Time and time again we hear about the importance of regular exercise for our bodies. But not only does such exercise help our bodies — it does wonders for our minds as well. The latest finding comes from two researchers who found that simple exercise can be helpful with some people’s depressive mood:
[The researchers] based their finding on an analysis of dozens of population-based studies, clinical studies and meta-analytic reviews related to exercise and mental health, including the authors’ meta-analysis of exercise interventions for mental health and studies on reducing anxiety sensitivity with exercise.
The researchers’ review demonstrated the efficacy of exercise programs in reducing depression and anxiety.
And this is good news, since not everyone can afford psychotherapy or medications, and most people who have depression never seek out treatment for it anyways. If they do, it’s most often through their primary care physician, and they are most often just prescribed an antidepressant and then call it a day.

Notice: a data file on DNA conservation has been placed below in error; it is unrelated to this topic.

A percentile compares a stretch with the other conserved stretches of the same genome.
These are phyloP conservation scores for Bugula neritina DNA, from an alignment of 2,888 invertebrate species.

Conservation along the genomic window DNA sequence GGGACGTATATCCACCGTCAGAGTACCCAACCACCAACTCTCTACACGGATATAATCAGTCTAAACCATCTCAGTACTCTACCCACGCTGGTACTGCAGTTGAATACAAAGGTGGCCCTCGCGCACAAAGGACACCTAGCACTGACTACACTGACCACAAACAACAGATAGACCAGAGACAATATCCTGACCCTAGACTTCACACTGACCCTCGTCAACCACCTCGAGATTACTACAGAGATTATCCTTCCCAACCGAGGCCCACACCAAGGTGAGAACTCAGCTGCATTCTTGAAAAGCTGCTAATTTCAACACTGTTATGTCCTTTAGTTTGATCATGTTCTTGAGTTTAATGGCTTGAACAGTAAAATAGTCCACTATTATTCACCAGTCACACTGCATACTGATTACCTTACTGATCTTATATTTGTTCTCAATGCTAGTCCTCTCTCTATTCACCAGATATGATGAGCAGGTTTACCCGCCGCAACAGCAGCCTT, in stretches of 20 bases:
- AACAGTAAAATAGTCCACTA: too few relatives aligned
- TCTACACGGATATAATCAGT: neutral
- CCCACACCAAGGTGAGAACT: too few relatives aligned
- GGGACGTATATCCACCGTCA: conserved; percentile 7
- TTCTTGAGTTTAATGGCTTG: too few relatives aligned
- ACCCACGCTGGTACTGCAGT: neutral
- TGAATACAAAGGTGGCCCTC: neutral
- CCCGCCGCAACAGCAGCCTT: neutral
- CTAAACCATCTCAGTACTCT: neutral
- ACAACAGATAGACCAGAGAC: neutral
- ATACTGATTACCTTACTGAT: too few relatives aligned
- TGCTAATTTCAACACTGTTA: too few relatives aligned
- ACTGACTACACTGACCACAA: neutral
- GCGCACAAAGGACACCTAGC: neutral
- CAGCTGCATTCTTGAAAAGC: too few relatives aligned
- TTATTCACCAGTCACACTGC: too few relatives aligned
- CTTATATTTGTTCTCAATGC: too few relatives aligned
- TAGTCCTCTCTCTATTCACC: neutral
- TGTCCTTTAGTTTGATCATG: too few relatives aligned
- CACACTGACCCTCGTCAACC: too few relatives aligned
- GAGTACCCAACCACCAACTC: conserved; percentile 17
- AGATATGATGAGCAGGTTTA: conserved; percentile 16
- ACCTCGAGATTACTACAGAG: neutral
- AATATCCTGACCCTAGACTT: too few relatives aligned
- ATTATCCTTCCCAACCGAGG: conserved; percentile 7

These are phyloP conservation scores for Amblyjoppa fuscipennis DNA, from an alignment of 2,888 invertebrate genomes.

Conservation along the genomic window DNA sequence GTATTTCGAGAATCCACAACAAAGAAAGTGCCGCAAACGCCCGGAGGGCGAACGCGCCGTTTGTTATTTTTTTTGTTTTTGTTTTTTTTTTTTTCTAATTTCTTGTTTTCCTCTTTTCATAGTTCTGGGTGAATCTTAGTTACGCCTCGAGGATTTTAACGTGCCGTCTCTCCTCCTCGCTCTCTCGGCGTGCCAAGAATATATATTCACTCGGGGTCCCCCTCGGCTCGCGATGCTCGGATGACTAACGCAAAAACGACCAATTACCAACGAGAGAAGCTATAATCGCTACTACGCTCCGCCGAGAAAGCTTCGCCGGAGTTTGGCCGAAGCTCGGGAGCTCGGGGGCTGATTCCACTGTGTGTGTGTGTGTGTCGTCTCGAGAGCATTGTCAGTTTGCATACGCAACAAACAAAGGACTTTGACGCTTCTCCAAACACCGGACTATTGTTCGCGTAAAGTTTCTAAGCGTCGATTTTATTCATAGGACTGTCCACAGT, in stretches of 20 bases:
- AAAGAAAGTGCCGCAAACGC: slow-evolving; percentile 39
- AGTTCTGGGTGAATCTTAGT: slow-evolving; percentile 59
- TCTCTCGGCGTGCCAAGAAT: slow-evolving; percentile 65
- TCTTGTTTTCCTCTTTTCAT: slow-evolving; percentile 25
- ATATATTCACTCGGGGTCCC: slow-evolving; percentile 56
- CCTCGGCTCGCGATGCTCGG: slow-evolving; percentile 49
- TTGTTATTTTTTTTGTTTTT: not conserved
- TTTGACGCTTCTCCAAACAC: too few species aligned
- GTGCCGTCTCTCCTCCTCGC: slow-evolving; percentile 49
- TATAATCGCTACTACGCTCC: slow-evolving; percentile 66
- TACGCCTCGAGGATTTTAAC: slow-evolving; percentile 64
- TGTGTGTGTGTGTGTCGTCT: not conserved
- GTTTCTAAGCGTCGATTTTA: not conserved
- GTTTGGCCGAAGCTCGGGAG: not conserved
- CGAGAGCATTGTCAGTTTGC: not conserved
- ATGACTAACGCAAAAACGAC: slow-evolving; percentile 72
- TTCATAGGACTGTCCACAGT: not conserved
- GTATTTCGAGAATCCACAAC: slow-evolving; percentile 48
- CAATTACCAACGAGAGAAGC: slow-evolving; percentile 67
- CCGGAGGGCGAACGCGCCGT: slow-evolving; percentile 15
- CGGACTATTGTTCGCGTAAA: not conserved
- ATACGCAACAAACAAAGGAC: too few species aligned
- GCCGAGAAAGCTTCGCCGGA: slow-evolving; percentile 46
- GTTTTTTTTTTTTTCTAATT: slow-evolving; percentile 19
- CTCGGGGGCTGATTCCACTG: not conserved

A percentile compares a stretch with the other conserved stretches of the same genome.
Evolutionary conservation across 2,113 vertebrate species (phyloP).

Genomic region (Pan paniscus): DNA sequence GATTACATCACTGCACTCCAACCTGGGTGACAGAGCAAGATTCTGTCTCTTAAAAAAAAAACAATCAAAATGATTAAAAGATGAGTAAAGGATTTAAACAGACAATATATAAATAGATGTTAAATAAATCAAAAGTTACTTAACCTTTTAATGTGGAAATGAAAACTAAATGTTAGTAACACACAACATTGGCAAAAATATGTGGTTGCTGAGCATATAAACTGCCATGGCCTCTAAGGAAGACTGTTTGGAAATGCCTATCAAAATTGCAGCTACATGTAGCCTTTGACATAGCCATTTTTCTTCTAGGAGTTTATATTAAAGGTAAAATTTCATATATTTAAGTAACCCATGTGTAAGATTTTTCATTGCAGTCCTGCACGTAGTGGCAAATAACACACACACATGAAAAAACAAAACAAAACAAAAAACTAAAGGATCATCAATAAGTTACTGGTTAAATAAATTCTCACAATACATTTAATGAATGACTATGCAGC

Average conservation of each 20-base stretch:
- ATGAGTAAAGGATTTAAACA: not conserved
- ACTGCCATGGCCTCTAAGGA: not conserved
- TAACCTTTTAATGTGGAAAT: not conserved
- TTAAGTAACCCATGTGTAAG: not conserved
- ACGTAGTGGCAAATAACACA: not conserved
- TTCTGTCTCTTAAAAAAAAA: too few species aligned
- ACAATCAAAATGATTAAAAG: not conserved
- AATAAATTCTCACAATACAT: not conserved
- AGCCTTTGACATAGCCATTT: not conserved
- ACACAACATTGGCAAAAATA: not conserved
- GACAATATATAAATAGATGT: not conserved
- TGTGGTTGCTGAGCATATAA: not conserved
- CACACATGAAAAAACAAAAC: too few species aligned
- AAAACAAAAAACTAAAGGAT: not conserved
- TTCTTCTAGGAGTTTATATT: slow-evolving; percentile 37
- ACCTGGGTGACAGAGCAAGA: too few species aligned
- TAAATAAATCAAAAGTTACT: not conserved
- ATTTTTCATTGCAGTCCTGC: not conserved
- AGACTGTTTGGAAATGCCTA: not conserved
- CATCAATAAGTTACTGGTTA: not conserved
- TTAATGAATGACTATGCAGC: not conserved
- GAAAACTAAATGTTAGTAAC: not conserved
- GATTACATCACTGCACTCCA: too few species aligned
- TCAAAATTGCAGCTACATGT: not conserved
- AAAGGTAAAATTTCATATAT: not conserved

Exercise is easy and free. Take a walk around your neighborhood every day. Ride a bike. Jog around the park or around the town. Do a few dozen push-ups and/or sit-ups in your apartment. You can’t beat it for the convenience factor, the price, and the ease of actual doing factor.
Research shows it works — something about exercise seems to help us out of the depressive mood that infiltrates our brains:
Exercise appears to affect, like an antidepressant, particular neurotransmitter systems in the brain, and it helps patients with depression re-establish positive behaviors. For patients with anxiety disorders, exercise reduces their fears of fear and related bodily sensations such as a racing heart and rapid breathing.
Something to think about next time you forgo the walk outside, the playing ball with your friends or children, or don’t feel like getting off the couch. Our minds and bodies — they are the same and work together in conjunction with one another.
Read the full article: Exercise ‘Therapy’ For Depression